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[OPINION] The Mother City: What a beauty

Give me soft sands that can massage my feet and go in between my tiny toes, crisp blue seas and warm blue skies; that is my ideal vacation. All the time.

When I thought of Cape Town as a holiday destination I always thought “meh”. Yes, there is a beach but what else can you do in Cape Town? I recently went there and let me tell you something: there is an abundance of activities!

First of all, you want to stay in the city centre so that you are somewhat close to everything. I lived my best life while I was there… maybe I should relocate to the Mother City (American accent).

Below is a brief description of the activities I indulged in:

Day one: Around the city on Harley Davidson motorbikes

What a lovely way to see the Mother City. I must admit I was scared of falling off the bike, but there I was, collecting evidence that I was one of the cool kids; holding up my phone taking pictures, videos and selfies. We went from the CBD to Hout Bay and all the way up to Chapman’s Peak. What a beauty! On these bikes, you don’t only see the place but you smell the ocean breeze, the fresh air, the colossus that is the mountain and the pretty houses.

Going through Cape Town on Harley Davidson motorbikes. Beautiful way to see the city

A post shared by Eyewitness News (@ewnupdates) on

Day two: Cape Town Helicopters tour to the Winelands

A breathtaking view from above! Allow me to, just this once, be like a sheep and imitate people on social media who like to say “Look at gawd!” that is normally used to appreciate and compliment beauty. How can we not compliment the beauty that is Cape Town. The tour in the helicopter was amazingly stunning. The tour felt like a rollercoaster ride for adults; sophisticated twists, turns and twirls.

Day three: Paragliding

For those who are afraid of heights, I advise you to definitely do this! I was so nervous before the launch that I was shaking and taking deep breathes but it was worth it. You start by taking big steps with your pilot then you run towards the cliff of the mountain and then the power of the wind takes you to the majestic skies.

[VIDEO] Taking to the skies of Cape Town off Signal Hill to Sea Point. #ShotLeft #capetown

A post shared by Eyewitness News (@ewnupdates) on

Day 4 & 5 Cape Town International Jazz Festival

I am in my late twenties and my friends don’t like jazz because they say it’s for old people (maybe I need new friends). Anyway, I love jazz, but that has not always been the case. I grew up listening to jazz courtesy of my parents. I didn’t like it. I went through my rebellious years (teen years) listening to metal rock, punk, rap and pop. In my university years, I fell in love with jazz because it reminded me of home and parents. Whenever I missed them, I would play it and thus fell in love. The highlights of the jazz festival were Jonas Gwangwa, Tshepo Tshola, Judith Sephuma and Kamasi Washington. This festival is unique to Cape Town and hosts both local and international talent. Being at such a festival, I saw people sing and dance. It was as if they were taken on a spiritual journey by the likes of Gwangwa and Kamasi Washington. The singing along and screams of joy would make you realise how special music is and what an important role it plays in our lives.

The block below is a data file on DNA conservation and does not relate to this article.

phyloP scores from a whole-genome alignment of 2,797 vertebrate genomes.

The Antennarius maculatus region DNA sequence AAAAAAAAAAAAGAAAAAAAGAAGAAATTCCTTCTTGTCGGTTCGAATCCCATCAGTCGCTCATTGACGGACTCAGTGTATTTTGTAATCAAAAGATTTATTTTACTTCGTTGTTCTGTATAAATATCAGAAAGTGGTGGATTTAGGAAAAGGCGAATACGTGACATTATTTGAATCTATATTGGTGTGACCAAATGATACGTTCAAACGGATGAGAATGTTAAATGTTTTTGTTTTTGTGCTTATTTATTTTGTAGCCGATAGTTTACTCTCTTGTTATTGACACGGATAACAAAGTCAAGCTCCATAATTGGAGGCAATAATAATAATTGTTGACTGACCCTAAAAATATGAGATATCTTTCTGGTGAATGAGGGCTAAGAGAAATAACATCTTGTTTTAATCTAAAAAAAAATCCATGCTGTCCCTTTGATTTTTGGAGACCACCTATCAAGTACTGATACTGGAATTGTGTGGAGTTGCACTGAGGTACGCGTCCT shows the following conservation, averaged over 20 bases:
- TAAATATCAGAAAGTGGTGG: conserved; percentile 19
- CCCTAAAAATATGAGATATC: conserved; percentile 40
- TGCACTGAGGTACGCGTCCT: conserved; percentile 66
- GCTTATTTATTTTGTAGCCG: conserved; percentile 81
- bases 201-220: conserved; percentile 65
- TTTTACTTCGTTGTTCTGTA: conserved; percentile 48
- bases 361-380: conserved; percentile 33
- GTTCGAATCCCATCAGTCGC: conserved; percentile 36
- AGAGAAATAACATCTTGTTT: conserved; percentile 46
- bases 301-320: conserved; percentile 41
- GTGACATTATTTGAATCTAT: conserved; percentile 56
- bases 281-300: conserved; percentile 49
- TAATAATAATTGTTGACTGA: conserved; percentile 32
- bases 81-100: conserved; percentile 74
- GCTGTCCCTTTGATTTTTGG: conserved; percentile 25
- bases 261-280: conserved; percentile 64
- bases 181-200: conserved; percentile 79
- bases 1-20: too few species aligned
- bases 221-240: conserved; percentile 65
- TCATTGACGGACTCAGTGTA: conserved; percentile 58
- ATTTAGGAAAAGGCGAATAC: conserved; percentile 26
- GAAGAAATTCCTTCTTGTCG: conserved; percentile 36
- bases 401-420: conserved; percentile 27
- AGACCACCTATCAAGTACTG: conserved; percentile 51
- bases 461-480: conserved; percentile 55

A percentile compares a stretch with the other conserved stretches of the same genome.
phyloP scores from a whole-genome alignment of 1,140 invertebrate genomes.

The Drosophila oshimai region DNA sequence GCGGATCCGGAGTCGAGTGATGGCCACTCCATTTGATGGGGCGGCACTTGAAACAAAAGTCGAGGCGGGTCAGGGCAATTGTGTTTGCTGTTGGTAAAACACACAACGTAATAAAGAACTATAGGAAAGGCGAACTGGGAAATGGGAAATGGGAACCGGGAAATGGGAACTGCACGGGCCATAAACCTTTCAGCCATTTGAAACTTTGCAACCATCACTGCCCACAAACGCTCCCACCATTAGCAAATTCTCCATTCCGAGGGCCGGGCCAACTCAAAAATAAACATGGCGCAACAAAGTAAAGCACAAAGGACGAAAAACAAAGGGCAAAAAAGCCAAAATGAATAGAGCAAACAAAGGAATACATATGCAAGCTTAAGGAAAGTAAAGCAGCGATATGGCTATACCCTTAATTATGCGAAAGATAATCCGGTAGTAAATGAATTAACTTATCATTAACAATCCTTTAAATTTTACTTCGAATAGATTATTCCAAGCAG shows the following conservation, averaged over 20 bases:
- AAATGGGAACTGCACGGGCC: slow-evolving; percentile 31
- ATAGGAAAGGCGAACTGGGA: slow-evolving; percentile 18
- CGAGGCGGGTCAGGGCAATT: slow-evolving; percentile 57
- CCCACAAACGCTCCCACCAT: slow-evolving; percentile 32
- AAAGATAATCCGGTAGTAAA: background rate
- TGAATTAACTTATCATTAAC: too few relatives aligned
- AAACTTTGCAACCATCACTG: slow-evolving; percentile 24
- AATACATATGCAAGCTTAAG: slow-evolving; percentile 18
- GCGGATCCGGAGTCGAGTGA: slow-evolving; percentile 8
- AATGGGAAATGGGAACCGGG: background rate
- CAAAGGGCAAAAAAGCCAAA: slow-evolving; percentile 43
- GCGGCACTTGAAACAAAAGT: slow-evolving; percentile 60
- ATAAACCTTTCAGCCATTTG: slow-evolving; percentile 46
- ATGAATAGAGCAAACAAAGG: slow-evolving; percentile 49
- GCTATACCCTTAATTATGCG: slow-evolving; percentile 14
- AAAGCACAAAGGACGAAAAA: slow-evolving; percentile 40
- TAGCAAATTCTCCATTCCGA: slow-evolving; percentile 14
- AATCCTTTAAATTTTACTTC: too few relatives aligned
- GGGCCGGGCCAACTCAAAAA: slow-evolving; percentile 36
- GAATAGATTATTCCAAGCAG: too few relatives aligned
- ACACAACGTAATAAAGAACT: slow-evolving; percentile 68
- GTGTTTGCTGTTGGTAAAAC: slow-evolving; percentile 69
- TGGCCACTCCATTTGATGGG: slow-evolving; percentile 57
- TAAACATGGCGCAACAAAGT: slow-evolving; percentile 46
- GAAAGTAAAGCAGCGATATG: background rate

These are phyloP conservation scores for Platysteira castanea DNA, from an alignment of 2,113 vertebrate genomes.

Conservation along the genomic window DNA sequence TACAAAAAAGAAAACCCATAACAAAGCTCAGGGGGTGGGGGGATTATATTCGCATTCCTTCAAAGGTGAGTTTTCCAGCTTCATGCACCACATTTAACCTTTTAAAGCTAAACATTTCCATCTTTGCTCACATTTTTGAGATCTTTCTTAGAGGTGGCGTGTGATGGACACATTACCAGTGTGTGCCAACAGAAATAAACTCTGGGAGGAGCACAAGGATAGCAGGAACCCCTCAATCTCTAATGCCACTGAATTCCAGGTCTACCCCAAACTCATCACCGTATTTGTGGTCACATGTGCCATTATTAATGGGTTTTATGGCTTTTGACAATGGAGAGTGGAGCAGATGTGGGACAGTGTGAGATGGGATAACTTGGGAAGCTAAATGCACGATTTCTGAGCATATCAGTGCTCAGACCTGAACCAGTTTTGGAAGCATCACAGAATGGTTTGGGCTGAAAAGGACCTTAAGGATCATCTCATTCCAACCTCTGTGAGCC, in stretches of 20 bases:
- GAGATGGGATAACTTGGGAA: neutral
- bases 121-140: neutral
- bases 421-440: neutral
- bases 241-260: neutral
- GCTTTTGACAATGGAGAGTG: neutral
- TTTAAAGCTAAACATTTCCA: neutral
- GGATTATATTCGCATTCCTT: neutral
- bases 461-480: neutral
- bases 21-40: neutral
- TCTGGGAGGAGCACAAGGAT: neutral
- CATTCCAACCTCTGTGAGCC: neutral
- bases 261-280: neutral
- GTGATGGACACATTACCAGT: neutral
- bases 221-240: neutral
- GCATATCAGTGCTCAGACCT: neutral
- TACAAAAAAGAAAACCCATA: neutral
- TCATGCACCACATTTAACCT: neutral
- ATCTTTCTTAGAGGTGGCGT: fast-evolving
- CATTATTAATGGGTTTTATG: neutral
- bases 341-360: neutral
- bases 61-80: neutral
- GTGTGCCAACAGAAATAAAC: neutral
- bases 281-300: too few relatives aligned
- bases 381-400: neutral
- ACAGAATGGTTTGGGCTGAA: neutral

Day 6: Langa Township tour on bicycles and sunset cruise on the 'Mirage 760'

Always save the best for last. What an experience! We toured the township of Langa on bicycles and it has so much rich history. We were taken to various places of historical and cultural significance, places like the Gugulethu Seven Memorial and Brenda Fassie’s home.

One of the memorials to the victims of the Langa Seven in Langa, Cape Town. Picture: Refilwe Pitjeng/EWN

Langa was such an eye opener for me because of the untold history that the place holds. What a way to finish off the trip by taking to the Cape seas on the Mirage 760. The sun was setting, the weather was breezy and the bubbles in my glass were inviting. I thought to myself: “Why can’t life be this easy?” It was a bit chilly but I couldn’t feel the chill, all I could do was bask in the beautiful sky and blue sea.

On this trip, I met many people. People different from me, from different places and with different backgrounds. I learnt a lot in terms of how people grew up and how they see life, what they thought of the problems our society faces like racism, poverty and urgh politics! It is always eye-opening to hear different views on current issues. That is what travelling does, it opens your eyes, it gives you a world view. The word “beauty”, in terms of people and places, means a lot more. Travelling makes you appreciative of life. While on this trip, I thought a lot about my family; my parents, my siblings, my aunts and uncles. It seemed possible for me to take my entire family on a trip, even if it’s not Cape Town, but somewhere in our beautiful country.

It is because of financial strains that we don’t travel. We want to but our bank accounts ask “To where? Your backyard?” I think the Tourism Department needs to look at ways of not only encouraging people to travel locally but to help travel become more affordable. Maybe give pensioners, especially from previously disadvantaged backgrounds, some kind of discount. Sometimes we let life get in the way and we don’t make time to travel. It takes budgeting and putting away money. Even if you travel to Warmbaths or the Kruger National Park in the Limpopo province, it’s about getting out and exposing yourself to life. Travelling has not only changed my life but has made me an active participant in my life.

Refilwe Pitjeng is EWN’s social media producer and you can follow her on Twitter @refsheric.

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